That evening Nan asks her mothers if she can someday attend a wilderness encounter. Dana asks where the money for such an encounter would come from. “Would it come from the sky?” she asks. Lindsay says it isn’t the money that matters. “Those encounters are pure human fantasy,” she says, “and they are a big part of the problem. They are the fucking problem.” “Whoa, language,” says Dana. “The idea that we can communicate with them?” says Lindsay. “That they would want to understand or care about us, or care to look at us? That because an animal glanced in our direction, they must care? That because we were looking at them, we were understood? That’s —”


Lindsay is trying to save the blue butterflies, which are dying because their habitat has shrunk or altogether vanished. What Lindsay and her team must do is convince private landowners to protect and expand the butterfly’s habitat — not an easy task, but also not impossible. The insecticides used on the invasive gypsy moth are killing the butterflies as well. So Lindsay and her team must stop the private landowners, plus the nearby communities, from using such insecticides. And the wild lupine, which the butterflies depend upon, is dying from leaf rust. So they also need to get rid of the leaf rust using . . . what — a fungicide? And Asian lady beetles are eating the butterfly larvae, so they need to get rid of the Asian lady beetles with . . . what — an insecticide?

At least people care about the declining blue-butterfly population. How could they not care: these particular butterflies are powder-blue gems, little innocents with wings, delightful creatures, especially when compared with the region’s other endangered species, which include an ugly butterfly resembling a shrunken gray alien; a mayfly; and a fern; plus some mussels that Lindsay has given up on already. Nobody will ever care about the mussels. The people who care specifically about the blue butterflies put up blue-butterfly posters in the city bus shelters. Nan has to walk past such posters on her way to school. They wear save the butterfly T-shirts, pin blue-butterfly buttons to their collars, publish a picture book, and form a nonprofit. Such public concern makes Lindsay wonder if it may be possible to save the species after all.


For her eleventh birthday Nan asks her mothers for a set of Scarlet Phantoms, the fantastical animal figurines with adjustable appendages. Lindsay calls such toys an “avoidance.” She calls it “sticking one’s head in the sand.” This is exactly why Nan desires such toys. The basic set includes an animal with fourteen adorable eyes embedded in its arms and another with multiple removable hearts that really beat. No sad narrative surrounds any of the Phantoms: they have never existed; therefore, they can never go extinct. On her birthday Nan does not get what she wants. Instead Dana gives Nan a bucket of snow shipped from the northern territories. Lindsay’s present is eleven stuffed animals, each modeled to scale after a lost species, the tag around the neck explaining pertinent details of its habitat’s destruction and/or the failed attempts at its captive breeding. Nan calls the animals ugly. “There is no such thing as an ugly animal, Nan,” reminds Lindsay. “Then why is the slug so ugly?” asks Nan. “It’s not,” says Lindsay. The stuffed slug leaves a residue on Nan’s hand when she touches it. “Each of these creatures was a revelation,” says Lindsay. Nan shoves the stuffed animals under her bed.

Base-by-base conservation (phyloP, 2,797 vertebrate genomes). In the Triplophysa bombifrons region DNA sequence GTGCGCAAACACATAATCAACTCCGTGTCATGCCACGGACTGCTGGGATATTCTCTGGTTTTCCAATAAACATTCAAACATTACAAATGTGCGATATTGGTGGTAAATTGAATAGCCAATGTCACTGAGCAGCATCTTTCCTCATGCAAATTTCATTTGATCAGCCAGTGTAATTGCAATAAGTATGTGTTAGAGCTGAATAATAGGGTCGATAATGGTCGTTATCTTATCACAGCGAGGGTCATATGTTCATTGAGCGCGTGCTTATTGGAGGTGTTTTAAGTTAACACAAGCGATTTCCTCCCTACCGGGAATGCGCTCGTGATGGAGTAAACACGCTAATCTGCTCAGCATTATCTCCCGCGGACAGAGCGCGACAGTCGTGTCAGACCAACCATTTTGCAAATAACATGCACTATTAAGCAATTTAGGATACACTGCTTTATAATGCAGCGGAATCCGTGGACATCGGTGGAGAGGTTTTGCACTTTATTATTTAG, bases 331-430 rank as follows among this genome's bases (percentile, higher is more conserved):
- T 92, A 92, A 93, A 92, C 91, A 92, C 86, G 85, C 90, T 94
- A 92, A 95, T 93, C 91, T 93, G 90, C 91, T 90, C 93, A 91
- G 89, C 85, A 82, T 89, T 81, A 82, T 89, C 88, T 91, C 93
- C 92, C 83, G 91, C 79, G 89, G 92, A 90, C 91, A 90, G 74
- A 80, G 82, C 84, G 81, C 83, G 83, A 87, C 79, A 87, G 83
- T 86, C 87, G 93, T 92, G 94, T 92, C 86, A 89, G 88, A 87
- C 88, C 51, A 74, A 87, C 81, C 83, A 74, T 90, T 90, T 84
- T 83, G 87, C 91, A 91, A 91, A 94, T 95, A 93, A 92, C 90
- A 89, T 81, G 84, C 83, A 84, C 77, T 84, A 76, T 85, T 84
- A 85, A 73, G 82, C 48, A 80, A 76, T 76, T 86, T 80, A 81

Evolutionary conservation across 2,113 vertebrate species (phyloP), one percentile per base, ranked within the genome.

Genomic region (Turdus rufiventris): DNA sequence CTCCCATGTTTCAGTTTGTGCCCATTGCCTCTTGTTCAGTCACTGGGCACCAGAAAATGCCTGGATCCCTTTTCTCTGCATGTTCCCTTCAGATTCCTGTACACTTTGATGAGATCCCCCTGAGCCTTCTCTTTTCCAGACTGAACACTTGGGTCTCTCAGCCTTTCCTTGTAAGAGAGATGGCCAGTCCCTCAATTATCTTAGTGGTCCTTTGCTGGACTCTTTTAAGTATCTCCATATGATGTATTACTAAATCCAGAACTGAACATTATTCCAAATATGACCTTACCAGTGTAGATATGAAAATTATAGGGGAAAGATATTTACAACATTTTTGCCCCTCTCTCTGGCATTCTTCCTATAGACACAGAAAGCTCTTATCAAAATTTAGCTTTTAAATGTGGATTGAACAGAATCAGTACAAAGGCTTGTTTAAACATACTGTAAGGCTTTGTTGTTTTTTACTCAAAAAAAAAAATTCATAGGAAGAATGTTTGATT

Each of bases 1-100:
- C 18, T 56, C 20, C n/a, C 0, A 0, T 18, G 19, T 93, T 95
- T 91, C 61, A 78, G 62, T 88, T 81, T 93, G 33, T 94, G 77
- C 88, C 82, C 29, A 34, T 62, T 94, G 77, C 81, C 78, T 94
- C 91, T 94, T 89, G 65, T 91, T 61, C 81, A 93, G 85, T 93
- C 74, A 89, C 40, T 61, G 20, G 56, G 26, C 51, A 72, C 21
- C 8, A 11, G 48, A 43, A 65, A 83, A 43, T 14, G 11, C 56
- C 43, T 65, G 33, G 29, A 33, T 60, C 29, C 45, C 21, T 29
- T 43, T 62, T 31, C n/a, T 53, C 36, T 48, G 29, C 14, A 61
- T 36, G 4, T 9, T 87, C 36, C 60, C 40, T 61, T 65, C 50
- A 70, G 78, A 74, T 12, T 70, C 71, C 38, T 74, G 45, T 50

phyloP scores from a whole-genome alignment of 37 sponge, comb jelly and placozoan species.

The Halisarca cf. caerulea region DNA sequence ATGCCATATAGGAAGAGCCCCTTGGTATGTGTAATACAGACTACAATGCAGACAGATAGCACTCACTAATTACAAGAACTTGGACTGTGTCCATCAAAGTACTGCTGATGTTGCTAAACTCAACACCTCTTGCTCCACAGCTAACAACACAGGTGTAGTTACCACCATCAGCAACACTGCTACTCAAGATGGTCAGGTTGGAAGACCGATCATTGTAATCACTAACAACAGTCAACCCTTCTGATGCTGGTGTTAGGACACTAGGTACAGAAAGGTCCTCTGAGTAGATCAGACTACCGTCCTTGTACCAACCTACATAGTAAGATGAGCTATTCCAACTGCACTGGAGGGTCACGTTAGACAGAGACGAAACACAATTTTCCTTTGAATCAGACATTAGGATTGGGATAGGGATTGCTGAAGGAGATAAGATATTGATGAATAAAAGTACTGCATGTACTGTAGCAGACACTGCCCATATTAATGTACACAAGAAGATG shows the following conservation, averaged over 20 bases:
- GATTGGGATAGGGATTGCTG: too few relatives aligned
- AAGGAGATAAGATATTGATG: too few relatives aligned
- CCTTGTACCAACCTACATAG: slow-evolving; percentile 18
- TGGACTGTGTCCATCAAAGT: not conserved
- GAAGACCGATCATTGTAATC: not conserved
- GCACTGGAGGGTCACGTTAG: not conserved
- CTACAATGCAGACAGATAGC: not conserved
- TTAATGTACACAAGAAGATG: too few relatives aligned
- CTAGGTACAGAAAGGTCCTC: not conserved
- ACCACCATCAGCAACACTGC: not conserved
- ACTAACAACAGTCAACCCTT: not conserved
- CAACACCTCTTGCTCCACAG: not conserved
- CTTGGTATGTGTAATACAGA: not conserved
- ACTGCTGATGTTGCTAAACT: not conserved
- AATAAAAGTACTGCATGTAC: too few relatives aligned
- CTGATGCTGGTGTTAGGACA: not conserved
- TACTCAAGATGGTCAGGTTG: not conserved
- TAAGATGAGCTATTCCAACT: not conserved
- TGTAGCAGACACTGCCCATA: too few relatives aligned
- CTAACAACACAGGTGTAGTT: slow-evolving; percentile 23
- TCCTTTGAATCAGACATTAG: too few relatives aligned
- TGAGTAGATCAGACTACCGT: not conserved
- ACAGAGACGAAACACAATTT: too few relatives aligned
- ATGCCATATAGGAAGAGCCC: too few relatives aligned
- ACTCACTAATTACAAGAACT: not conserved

The children take a field trip to the Frozen Petting Zoo, where they stare at dozens of vials in freezer boxes. Each vial contains the cells of an endangered or extinct animal suspended in a frozen liquid. The glass vials in the boxes are labeled with a numeric code, and, below the code, the species name is written in black ink. “So the animals we think are gone — they’re not really gone,” the substitute explains to her class, tapping her polished fingernails against the reflective white door of the freezer where the samples are kept. “They’re just in here.” The tour guide says that isn’t exactly true. “You know what I mean,” says the teacher. The students are allowed to hold vials in their hands as long as they are careful, wear protective gloves, and stand on the rubber mats so the vials won’t break if dropped. Nan wants to hold a polar bear, but the tour guide isn’t bringing out the cells of the polar bear today, so Nan has to hold an Asian sun bear instead. They can hold each vial for twenty seconds. Nan thinks she can feel the animal’s heartbeat through the glass. She thinks she can feel the bear’s breath gathering wetly against her gloved skin. This is not a unique reaction. One boy, the troublemaker, holds a vial labeled przewalski’s horse. He pretends to return the vial to the sample box, but instead he slips it into his lunch bag. Nan sees but doesn’t tell. The tour guide is distracted by the sound of glass breaking in the rear of the lab. “Interns,” she mutters, and she collects the vials, returns them to the boxes, and pulls a lever to seal the freezer door. She ushers the group into the hallway, where they wait for security to escort them back above-ground.